This region is dominated by Johannesburg, the continent's second largest city. It also incorporates, Sandton to the north, Soweto to the south west and the Ekurhuleni municipality to the east of where the city originated. Central Gauteng, or put another way, Johannesburg and its sprawling extremities is a bustling metropolis with more than three million inhabitants. Its population is the country's most diverse.
The region was once the world's largest gold producer and is the country's economic hub, in which the financial, manufacturing, transport and telecommunications sectors all have a strong base. It is a region of opposites in which unbridled wealth and abject poverty co-exist side by side.
Despite the fact that central Gauteng is highly urbanised, it boasts one of the world's largest man made forests due to all the trees that have been planted here over the years. It is a green spectacle due to the summer rains but the grasslands turn light yellow in the dry winters.
Needless to say, there are tons of activities for every type of interest, but if you are a golfer then you must play at least one of the many fine golf courses in this area. Due to the high altitude golf balls travel much further - particularly in the winter when the courses are dry and there is maximum roll on your ball - and even the shortest of hitters will feel like they are hitting big, booming drives!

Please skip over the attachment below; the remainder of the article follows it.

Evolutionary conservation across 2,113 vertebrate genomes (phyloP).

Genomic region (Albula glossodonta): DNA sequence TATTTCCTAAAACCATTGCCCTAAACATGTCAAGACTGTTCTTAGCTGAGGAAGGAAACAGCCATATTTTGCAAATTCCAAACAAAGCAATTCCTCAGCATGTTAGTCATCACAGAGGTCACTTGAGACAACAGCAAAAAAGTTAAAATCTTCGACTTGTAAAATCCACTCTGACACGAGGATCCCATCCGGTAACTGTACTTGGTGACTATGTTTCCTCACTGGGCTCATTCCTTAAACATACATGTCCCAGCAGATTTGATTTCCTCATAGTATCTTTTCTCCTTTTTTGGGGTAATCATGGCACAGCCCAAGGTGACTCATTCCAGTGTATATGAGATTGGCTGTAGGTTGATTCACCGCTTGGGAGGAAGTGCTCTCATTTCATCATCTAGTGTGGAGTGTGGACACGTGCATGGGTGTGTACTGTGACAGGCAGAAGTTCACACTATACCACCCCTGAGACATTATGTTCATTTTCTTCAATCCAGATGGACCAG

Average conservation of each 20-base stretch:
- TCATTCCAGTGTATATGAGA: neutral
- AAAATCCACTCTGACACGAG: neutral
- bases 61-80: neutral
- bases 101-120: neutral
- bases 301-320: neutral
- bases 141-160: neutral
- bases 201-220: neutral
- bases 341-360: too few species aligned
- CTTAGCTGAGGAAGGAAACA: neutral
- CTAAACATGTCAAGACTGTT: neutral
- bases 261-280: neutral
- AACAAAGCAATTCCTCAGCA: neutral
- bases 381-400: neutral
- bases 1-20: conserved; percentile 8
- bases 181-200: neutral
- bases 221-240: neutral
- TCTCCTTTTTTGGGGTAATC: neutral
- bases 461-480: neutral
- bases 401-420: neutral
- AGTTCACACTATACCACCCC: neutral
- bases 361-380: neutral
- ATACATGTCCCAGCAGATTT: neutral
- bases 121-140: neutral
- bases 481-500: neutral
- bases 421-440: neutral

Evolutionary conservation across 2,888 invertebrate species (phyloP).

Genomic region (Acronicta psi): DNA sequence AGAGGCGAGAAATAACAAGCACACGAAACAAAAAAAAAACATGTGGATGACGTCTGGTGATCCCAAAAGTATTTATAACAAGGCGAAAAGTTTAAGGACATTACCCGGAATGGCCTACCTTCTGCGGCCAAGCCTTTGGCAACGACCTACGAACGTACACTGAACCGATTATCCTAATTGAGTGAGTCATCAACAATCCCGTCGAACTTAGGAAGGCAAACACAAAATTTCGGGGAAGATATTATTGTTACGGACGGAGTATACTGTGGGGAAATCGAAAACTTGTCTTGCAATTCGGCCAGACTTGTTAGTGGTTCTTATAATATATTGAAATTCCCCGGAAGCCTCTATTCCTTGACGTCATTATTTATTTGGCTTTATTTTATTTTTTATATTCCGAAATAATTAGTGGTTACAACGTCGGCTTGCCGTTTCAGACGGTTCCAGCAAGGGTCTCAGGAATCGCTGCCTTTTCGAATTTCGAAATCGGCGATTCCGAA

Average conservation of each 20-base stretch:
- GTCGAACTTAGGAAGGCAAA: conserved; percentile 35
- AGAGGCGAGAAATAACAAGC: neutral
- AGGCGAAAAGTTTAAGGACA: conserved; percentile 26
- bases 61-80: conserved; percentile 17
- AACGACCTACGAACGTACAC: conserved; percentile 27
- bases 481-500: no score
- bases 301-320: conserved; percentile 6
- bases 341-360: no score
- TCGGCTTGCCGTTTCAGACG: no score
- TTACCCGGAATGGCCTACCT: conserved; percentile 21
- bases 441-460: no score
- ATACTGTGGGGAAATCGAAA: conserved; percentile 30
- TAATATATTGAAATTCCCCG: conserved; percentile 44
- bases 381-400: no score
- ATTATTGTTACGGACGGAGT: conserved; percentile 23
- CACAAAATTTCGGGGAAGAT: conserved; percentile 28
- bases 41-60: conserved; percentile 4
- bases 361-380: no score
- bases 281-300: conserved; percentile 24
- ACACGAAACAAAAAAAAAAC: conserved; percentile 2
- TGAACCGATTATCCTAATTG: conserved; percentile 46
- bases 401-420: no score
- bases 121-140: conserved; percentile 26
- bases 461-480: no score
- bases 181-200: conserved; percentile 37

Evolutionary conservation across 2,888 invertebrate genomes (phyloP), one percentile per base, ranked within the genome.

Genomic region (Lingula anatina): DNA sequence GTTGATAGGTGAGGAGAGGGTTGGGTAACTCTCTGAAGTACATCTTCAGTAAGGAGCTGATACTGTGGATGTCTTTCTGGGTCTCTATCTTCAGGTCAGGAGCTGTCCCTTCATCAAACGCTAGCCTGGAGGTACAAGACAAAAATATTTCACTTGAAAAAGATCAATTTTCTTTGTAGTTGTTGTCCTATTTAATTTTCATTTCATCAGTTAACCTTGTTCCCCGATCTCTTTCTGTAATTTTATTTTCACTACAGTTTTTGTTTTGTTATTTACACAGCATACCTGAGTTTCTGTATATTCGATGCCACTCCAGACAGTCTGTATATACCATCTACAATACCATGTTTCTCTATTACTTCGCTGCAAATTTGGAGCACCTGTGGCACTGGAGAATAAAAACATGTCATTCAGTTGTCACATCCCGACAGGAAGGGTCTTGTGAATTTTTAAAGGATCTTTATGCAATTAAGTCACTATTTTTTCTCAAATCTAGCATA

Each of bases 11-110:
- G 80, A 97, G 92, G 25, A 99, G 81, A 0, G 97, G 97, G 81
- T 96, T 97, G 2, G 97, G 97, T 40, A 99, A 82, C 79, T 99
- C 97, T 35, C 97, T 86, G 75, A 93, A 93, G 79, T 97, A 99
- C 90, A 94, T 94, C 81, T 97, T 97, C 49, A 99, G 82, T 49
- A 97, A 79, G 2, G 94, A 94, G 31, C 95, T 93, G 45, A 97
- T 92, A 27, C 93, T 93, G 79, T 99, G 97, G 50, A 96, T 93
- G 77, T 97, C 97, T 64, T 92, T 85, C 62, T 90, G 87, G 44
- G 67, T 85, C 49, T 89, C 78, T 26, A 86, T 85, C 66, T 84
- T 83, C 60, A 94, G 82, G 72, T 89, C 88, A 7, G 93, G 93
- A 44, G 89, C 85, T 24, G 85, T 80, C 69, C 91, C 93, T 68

The area has a vibrant night life and is very much home to the upwardly mobile and those on the go. The visitor to central Gauteng is spoilt for choice. Whether travelling on business or pleasure a vast range of accommodation, conferencing or leisure activities are available.
Soweto (which stands for SOuth WEstern TOwnship) started out as a barren piece of land surrounded by mine dumps where the apartheid government "relocated" non-white families from inner city neighbourhoods that were chosen for white families. This township grew exponentially as waves of migrant workers from all over South Africa (and further afield) flocked to Johannesburg in search of employment.
Soweto has a rich history in the struggle against apartheid and there is much to see in this regard, including Vilakazi Street where Nelson Mandela and Bishop Desmond Tutu once lived, the Hector Pieterson memorial and museum, the Regina Mundie catholic church, Freedom Square in Kliptown and many other attractions.
- go to Gold Reef City where you can experience a turn of the century mining town, take the kids to the amusement park or have a flutter in the casino
- visit the Apartheid Museum
- visit the SAB World of Beer for a fantastic insight into the history and process of brewing beer
- Watch a soccer derby at FNB Stadium (Soccer City or The Calabash) outside Soweto
- go on a craft beer tour (http://www.takeyouthere.co.za)
- Montecasino Bird Park
- go bungee jumping in Soweto
- pop down to the Maboneng Precinct and weekend market
- stroll down Vilakazi Street - the only street to be called home by two different Nobel Peace prize winners
- go on a bicycle tour of Soweto (http://www.sowetobackpackers.com)